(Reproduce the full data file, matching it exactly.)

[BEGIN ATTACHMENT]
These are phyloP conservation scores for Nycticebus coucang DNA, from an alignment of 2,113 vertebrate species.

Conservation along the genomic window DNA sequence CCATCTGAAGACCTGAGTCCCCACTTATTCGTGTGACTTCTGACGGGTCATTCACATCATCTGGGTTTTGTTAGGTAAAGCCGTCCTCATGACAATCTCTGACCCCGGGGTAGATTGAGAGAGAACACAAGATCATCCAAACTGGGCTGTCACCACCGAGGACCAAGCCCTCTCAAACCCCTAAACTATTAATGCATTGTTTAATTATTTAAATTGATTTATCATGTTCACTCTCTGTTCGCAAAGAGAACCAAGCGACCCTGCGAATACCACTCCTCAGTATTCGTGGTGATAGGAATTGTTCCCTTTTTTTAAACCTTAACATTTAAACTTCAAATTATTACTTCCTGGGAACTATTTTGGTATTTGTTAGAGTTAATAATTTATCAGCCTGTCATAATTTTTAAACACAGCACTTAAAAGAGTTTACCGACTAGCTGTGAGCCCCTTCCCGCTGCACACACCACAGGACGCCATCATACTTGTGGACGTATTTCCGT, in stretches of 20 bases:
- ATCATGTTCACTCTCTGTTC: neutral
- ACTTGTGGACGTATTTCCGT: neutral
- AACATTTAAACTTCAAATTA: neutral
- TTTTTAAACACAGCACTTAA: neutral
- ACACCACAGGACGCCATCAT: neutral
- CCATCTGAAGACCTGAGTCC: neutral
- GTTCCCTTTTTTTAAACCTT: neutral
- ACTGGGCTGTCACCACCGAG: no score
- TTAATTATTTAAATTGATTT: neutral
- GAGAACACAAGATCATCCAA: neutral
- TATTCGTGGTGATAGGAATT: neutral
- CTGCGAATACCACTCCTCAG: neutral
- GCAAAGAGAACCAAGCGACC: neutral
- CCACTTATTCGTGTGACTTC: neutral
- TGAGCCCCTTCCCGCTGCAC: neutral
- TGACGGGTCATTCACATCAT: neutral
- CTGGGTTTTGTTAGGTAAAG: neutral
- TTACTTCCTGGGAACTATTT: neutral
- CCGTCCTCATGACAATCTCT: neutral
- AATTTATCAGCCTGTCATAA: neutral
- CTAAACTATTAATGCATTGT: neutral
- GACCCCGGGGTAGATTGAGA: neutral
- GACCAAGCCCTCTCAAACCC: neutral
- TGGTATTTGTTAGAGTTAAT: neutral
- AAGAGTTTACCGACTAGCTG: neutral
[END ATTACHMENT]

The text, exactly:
These are phyloP conservation scores for Nycticebus coucang DNA, from an alignment of 2,113 vertebrate species.

Conservation along the genomic window DNA sequence CCATCTGAAGACCTGAGTCCCCACTTATTCGTGTGACTTCTGACGGGTCATTCACATCATCTGGGTTTTGTTAGGTAAAGCCGTCCTCATGACAATCTCTGACCCCGGGGTAGATTGAGAGAGAACACAAGATCATCCAAACTGGGCTGTCACCACCGAGGACCAAGCCCTCTCAAACCCCTAAACTATTAATGCATTGTTTAATTATTTAAATTGATTTATCATGTTCACTCTCTGTTCGCAAAGAGAACCAAGCGACCCTGCGAATACCACTCCTCAGTATTCGTGGTGATAGGAATTGTTCCCTTTTTTTAAACCTTAACATTTAAACTTCAAATTATTACTTCCTGGGAACTATTTTGGTATTTGTTAGAGTTAATAATTTATCAGCCTGTCATAATTTTTAAACACAGCACTTAAAAGAGTTTACCGACTAGCTGTGAGCCCCTTCCCGCTGCACACACCACAGGACGCCATCATACTTGTGGACGTATTTCCGT, in stretches of 20 bases:
- ATCATGTTCACTCTCTGTTC: neutral
- ACTTGTGGACGTATTTCCGT: neutral
- AACATTTAAACTTCAAATTA: neutral
- TTTTTAAACACAGCACTTAA: neutral
- ACACCACAGGACGCCATCAT: neutral
- CCATCTGAAGACCTGAGTCC: neutral
- GTTCCCTTTTTTTAAACCTT: neutral
- ACTGGGCTGTCACCACCGAG: no score
- TTAATTATTTAAATTGATTT: neutral
- GAGAACACAAGATCATCCAA: neutral
- TATTCGTGGTGATAGGAATT: neutral
- CTGCGAATACCACTCCTCAG: neutral
- GCAAAGAGAACCAAGCGACC: neutral
- CCACTTATTCGTGTGACTTC: neutral
- TGAGCCCCTTCCCGCTGCAC: neutral
- TGACGGGTCATTCACATCAT: neutral
- CTGGGTTTTGTTAGGTAAAG: neutral
- TTACTTCCTGGGAACTATTT: neutral
- CCGTCCTCATGACAATCTCT: neutral
- AATTTATCAGCCTGTCATAA: neutral
- CTAAACTATTAATGCATTGT: neutral
- GACCCCGGGGTAGATTGAGA: neutral
- GACCAAGCCCTCTCAAACCC: neutral
- TGGTATTTGTTAGAGTTAAT: neutral
- AAGAGTTTACCGACTAGCTG: neutral